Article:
DIY Customized Key Wristlet
Use decorative stitches already built-in to your sewing machine to make a simple, custom key wristlet.
These key holders are so easy to create and personalize, they make great little gifts for any person – and for any occasion.
I made one for the keys to my vintage Mercury, and I’ll show you all the steps to make a custom key wristlet of your own. You just need a few specialized presser feet, your sewing machine, and a few other supplies to get started.
Materials to Make a Customized Key Wristlet
- Sewing machine (I use a BERNINA 570 QE)
- Embroidery Foot with Clear Sole #39/#39C
- Edgestitch Foot #10/#10D
- Zipper Foot #4/#4C/#4D
- Scrap of solid colored, medium weight woven cotton 3″ x 13″
- Medium weight cut-away stabilizer
- Rotary cutter, cutting mat, and ruler
- Iron and pressing surface
- Fabric marking pen/pencil and clear ruler
- 3/4″ split ring and lanyard clasp
- Good quality 100% polyester embroidery thread
Set up your sewing machine for decorative stitching. I’m using a clear foot with markings to help guide the stitches, the Embroidery foot with clear sole #39C. Read more about Embroidery Foot #39C and decorative stitches in this tip post here at WeAllSew.
Cut your scrap of fabric to exactly 3″ wide and 13″ long. It’s best to use a solid-colored fabric so the stitches will really show up. Decorative stitches will disappear into a busy fabric print.
Fold the fabric strip in half the long way, matching up raw edges, and press a good crease down the strip. Use a fabric marking pen or pencil that will disappear from your fabric for this step. Be sure to test the pen or pencil first on a scrap to make sure it will thoroughly disappear.
Find the “eighths” marks on your ruler, and line up the 3/8″ mark along the folded edge of the strip. Mark 3/8″ line from the folded edge down the full length of the strip.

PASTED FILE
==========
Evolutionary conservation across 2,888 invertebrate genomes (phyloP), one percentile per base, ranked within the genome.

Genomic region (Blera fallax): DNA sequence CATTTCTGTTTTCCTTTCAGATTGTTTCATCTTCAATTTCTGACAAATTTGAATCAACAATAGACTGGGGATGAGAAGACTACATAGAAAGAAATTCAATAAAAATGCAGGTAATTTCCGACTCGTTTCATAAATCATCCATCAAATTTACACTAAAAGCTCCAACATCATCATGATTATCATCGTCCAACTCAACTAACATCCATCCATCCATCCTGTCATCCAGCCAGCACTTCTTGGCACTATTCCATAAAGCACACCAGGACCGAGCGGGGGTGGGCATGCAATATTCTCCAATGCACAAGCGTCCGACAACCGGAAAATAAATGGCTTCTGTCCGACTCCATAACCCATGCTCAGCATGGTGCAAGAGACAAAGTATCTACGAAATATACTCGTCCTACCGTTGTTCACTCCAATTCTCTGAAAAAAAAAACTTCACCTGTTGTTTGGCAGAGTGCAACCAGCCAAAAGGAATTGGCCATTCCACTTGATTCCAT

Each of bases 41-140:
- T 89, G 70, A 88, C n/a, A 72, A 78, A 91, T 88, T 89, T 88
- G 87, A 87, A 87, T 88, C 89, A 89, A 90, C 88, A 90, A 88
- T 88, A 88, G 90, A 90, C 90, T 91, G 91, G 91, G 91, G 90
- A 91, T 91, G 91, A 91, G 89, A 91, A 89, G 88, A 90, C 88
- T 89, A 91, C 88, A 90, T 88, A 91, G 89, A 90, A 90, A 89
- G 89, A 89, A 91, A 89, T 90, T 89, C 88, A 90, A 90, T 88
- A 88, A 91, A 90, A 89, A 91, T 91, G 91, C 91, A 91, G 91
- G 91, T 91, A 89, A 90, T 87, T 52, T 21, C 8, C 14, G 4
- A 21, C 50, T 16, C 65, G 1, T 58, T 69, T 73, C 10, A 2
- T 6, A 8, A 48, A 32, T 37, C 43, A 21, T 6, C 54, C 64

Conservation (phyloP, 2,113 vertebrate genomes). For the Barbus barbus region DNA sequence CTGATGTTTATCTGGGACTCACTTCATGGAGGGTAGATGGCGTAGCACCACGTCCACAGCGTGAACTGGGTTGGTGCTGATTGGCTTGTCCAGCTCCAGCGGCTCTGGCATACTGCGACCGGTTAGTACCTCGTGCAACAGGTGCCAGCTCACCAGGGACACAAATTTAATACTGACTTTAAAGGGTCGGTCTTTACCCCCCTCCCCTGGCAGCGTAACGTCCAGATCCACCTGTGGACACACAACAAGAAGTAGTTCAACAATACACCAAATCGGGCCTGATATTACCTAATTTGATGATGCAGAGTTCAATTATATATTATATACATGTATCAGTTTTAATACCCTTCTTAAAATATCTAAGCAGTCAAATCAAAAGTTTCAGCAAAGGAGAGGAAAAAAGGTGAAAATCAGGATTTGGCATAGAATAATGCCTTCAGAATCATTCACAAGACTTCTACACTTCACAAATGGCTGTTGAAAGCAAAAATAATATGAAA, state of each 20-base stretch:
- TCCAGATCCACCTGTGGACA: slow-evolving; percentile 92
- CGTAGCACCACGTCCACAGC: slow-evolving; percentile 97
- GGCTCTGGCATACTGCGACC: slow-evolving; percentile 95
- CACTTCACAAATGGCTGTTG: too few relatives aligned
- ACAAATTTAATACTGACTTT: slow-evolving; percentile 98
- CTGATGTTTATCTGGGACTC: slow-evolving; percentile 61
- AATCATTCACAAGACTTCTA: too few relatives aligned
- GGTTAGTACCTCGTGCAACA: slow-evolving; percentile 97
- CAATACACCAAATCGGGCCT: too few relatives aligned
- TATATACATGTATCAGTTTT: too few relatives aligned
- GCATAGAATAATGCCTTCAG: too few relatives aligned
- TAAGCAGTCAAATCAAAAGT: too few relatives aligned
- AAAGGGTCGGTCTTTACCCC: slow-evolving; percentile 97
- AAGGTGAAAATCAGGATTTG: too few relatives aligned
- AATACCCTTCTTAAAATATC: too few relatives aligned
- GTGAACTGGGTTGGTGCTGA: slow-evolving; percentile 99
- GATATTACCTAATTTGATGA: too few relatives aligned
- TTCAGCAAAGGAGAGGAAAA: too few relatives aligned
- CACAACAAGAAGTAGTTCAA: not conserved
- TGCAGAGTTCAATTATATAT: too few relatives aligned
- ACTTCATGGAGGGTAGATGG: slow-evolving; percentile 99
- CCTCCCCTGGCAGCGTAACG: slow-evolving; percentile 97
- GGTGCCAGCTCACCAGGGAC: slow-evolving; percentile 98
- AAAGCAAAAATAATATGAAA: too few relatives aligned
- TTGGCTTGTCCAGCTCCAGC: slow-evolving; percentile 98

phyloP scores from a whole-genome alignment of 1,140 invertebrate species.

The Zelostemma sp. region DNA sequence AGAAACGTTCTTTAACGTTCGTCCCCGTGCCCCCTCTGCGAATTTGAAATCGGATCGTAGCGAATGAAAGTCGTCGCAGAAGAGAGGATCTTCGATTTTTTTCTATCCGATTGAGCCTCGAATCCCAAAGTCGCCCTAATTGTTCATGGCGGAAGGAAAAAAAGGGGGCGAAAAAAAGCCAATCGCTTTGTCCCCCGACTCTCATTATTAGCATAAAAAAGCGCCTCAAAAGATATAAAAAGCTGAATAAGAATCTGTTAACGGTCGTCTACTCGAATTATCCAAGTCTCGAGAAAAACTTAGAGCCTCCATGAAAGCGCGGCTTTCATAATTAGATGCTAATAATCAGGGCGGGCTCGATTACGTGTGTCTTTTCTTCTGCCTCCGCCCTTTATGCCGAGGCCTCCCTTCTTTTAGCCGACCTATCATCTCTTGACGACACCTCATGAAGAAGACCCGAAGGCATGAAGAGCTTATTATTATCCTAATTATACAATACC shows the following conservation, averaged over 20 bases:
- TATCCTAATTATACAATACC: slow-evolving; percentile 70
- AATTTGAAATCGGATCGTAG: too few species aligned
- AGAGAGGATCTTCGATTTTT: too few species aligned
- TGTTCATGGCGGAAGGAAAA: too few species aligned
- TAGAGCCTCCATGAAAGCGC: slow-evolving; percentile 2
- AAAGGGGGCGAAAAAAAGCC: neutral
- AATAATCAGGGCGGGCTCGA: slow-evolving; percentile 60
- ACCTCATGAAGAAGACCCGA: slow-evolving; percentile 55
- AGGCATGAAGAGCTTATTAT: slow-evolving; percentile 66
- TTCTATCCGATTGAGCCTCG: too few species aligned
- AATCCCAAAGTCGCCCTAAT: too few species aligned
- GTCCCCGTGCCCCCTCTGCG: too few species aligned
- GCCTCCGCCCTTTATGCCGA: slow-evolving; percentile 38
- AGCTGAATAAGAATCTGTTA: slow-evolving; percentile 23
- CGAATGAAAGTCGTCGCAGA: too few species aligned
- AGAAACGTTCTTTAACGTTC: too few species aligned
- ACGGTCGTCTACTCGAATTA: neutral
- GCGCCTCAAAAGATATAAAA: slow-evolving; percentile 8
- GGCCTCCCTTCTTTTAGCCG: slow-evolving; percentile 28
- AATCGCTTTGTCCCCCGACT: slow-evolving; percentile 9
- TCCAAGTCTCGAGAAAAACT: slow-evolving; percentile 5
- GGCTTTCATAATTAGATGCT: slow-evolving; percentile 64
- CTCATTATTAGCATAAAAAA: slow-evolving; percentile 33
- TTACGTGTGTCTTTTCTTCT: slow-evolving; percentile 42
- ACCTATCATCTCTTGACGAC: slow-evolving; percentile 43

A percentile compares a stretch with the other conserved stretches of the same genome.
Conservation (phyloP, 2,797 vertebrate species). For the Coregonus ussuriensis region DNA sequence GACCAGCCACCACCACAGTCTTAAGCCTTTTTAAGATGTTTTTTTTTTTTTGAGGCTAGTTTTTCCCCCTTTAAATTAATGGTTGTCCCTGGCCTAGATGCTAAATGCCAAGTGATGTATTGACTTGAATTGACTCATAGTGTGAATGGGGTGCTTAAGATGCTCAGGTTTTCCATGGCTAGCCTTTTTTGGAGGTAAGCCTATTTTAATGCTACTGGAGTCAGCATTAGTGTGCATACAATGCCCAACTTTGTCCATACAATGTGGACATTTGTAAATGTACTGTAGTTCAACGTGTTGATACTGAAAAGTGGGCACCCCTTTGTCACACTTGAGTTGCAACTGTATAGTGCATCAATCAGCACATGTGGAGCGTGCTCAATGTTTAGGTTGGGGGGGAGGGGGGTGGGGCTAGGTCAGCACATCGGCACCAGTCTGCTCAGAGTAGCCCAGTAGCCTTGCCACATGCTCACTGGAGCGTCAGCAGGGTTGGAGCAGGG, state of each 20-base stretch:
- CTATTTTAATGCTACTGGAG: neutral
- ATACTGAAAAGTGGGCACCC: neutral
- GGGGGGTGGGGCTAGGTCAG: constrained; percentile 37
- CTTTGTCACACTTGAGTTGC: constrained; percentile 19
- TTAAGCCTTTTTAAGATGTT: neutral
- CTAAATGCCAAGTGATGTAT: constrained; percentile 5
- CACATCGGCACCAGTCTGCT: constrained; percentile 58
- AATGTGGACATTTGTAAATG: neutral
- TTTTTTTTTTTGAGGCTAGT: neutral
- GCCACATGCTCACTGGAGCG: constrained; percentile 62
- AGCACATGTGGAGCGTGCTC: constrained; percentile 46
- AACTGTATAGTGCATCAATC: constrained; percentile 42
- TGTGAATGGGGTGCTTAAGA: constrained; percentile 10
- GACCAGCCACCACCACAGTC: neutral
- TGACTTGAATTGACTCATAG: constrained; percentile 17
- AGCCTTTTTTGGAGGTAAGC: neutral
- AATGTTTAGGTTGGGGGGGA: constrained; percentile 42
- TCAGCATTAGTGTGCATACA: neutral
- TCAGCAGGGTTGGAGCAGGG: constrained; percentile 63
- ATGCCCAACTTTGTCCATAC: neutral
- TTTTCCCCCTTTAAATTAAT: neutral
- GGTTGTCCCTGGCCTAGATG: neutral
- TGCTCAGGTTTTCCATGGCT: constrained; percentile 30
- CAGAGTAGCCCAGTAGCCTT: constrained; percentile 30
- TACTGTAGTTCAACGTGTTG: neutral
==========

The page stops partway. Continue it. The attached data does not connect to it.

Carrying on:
Next, mark a straight line 1 1/2″ down from the top of the strip. This will be the starting line for the stitches.
Now that the strip is ready for adding stitches, it’s time to pick out your decorative stitch design or lettering.
Most BERNINA sewing machines have some built-in decorative stitches, and some include alphabets. The art of combining different, individual stitches in your BERNINA is accomplished using the Memory or Combi mode function. To find out how to use the Combi mode feature to create these “stitch recipes” take a look in your user’s manual. You can read more about making stitch recipes in this BERNINA Just Sew It! online class. Or watch this BERNINA tutorial for using Combi mode on YouTube.
I made a quick video below to show you how I use the Combi mode in my B 570 QE to create the word “Mercury” for my wristlet.
Tip: When creating words or letters to stitch on your key wristlet, begin with a space to give you a stitch or two to work with when pulling the threads to the back in a later step.
Use a 2″ strip of medium-weight cut-away stabilizer under the fabric to help support the stitches (so the fabric doesn’t tunnel or pucker while sewing). The stabilizer will also add some stability to the key wristlet. The 2″ strip is just wide enough to align with the right raw edge of the strip to perfectly support the stitching.